Winter may bring the shortest days of the year in Northeastern Ontario, but that’s all the more reason to get outside and make the most of it. North Bay visitors and locals know this just as well as anyone.
“There’s as much, or more to do in North Bay in the winter as there is any other season. There is no such thing as bad weather; you just need to dress for the conditions,” says Steve Dreany, Tourism North Bay’s Director. “You still need sunscreen, just not as much—and you don’t need insect repellent.”
Sounds good to us! Here’s our list of five great ways to keep busy and active in North Bay this winter.
You’ll get one of the best views in North Bay just minutes from the downtown core at Laurentian Ski Hill’s 350-foot vertical. Adult full day lift tickets at Laurentian Ski Hill are a steal at $40 per person, with special pricing for groups, students, families, multi-passes… you get the idea.
For an additional $15, you can use the terrain park–for the entire day! From mini-rails to a 30-foot shotgun rail and a brand new Hubba Tube, you’re going to love the terrain park. Bonus: the park has its own dedicated lift, so there’s no walking or waiting.
If you’re the parent or guardian of a young skier or snowboarder, you’ll be happy to learn about Snow School. Lessons are available in both the conventional slopes and terrain park, as well as specific Christmas and March Break learning camps.
It’s not just about downhill. If you prefer to keep it “on the level,” North Bay has an impressive range of groomed cross-country trails and snowshoe paths to keep forest explorers occupied all season long. Fat bikers are welcome, too!
Rent snowshoes or skis from the North Bay Nordic Ski Club and explore a range of trails of varying levels of difficulty, winding through a mixed forest and snowscape. Not the only game in town, you can also rent snowshoes at Laurentian Ski Hill and explore trail systems such as Laurier Woods, Discovery Routes, the Laurentian Escarpmentand more.
Sound like your speed? Click here to visit our article on where to find non-motorized trails and gear rentals in North Bay!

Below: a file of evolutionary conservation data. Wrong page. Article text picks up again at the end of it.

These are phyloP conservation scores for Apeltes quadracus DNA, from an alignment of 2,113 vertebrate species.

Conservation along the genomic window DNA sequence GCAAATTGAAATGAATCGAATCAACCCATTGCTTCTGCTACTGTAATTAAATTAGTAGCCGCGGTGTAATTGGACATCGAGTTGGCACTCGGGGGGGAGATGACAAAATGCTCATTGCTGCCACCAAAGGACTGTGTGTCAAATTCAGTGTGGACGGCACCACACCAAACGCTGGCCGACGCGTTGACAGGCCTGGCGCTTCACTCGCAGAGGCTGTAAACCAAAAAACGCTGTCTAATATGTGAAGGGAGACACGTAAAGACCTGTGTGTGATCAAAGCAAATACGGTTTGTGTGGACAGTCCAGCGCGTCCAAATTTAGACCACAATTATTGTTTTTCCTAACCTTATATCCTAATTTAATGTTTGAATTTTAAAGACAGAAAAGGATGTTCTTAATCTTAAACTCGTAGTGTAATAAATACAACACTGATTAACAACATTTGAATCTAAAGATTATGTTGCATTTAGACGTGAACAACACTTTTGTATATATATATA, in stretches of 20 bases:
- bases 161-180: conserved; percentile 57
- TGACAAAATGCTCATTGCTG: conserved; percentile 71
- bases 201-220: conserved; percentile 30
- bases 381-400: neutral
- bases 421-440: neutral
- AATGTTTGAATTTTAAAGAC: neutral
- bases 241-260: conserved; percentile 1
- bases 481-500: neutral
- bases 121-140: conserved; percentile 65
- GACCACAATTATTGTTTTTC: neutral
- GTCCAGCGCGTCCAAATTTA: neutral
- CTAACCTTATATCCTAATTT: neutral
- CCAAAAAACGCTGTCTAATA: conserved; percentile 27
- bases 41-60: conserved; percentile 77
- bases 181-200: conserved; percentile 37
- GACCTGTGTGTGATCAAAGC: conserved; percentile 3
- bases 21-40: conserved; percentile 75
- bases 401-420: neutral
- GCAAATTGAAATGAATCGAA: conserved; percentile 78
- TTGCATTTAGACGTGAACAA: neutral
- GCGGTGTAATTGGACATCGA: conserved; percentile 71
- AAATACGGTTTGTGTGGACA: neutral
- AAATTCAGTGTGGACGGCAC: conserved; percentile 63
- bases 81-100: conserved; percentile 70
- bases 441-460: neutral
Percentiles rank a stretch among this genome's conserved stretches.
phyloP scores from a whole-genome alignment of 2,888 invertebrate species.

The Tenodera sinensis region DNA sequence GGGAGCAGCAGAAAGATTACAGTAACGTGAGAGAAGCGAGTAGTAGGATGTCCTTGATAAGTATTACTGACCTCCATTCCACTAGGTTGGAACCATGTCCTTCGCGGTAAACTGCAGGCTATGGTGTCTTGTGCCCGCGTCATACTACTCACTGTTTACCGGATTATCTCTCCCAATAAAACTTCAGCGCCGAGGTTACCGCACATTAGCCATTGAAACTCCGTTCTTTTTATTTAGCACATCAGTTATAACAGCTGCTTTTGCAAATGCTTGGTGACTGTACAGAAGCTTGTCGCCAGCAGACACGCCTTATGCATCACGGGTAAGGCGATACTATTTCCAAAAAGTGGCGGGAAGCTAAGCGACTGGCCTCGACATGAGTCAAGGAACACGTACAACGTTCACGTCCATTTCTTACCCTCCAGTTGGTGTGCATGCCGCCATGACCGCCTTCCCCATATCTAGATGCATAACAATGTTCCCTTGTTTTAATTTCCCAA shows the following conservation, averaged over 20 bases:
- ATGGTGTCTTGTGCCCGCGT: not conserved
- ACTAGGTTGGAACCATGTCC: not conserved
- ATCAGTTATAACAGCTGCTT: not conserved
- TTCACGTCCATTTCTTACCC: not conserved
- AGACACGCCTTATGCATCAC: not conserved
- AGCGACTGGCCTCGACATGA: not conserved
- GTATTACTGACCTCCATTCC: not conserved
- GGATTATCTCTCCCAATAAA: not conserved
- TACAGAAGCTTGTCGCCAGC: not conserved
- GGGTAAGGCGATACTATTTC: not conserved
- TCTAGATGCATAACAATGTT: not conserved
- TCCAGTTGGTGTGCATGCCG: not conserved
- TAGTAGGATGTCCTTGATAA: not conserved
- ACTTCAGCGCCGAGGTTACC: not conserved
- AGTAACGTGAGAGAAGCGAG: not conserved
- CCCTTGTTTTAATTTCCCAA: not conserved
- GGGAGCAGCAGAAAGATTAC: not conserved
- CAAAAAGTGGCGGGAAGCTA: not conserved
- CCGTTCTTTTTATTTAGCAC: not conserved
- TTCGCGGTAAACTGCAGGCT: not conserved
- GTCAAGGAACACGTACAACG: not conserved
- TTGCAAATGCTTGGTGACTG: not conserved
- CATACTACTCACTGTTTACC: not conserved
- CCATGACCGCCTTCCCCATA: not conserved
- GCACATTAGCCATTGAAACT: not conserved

Enjoying the season doesn’t just have to be about what you can do outside. If you’re looking to switch it up, you’ll be keen to discover that North Bay has a vibrant local shopping, food, and drink scene.
With over 90 stores, the Northgate Shopping Centre is your go-to for fashion, footware, electronics and more, all in one easily accessible location off of Highway 11/17. For a more boutique experience, head downtown for independent shops, restaurants, art galleries, bookshops, and more.
Shopping works up an appetite, so consider your options for dining as North Bay has a host of locally owned restaurants serving up great dishes. On Lakeshore Drive, a popular side-by-side duo is the White Owl Bistro, with an emphasis on farm-to-table fare; and Churchill’s, a North Bay staple specializing in prime rib. Downtown, visit Cecil’s Brewhouse and Pub for juicy burgers and pub fare, the Cedar Tree for Lebanese, and the nearby North Star Diner for vegan eats.
Not to be outdone by the restaurant scene, North Bay has local favourites for beverages including Twiggs, a locally-owned and North Bay original coffee roaster chain, and New Ontario Brewing, North Bay’s first craft brewery.
Go For A Rip
Welcome to District 11—home of the North Bay Snowmobilers Club and some top-notch sledding opportunities.
With connections to major trail branches A and D, as well as several sub-branches and the Ride Around Nipissing tour, North Bay acts as a central hub and gateway for anyone looking to trailer up from Southern Ontario and ride in any direction.
For the most up-to-date information on where to find premium fuel, trail conditions, staging locations, the Live Groomers tracker and more, visit the North Bay Snowmobilers Club. Chances are good you’ll also run into some like-minded snowmobilers!
Go Out On The Lake
That’s Lake Nipissing to you! One of Ontario’s largest lakes, Lake Nipissing is a fixture in North Bay that defines the community and provides visitors and locals alike with endless ways to get outside, summer or winter.
Lake Nipissing was a historical trading route of the Nbisiing (Nipissing) people, and later to voyageurs, coureurs de bois, and pretty much anyone else who came along during the summer months. Today, we are fortunate to no longer be restricted by the seasons.
The lake has become a hub for anyone looking to ice fish, snowmobile, or photograph Lake Nipissing’s iconic pastel-coloured skies at the end of a long day during the cooler months. Adventurous visitors have even been known to unfurl a snow kite on the frozen surface of the lake!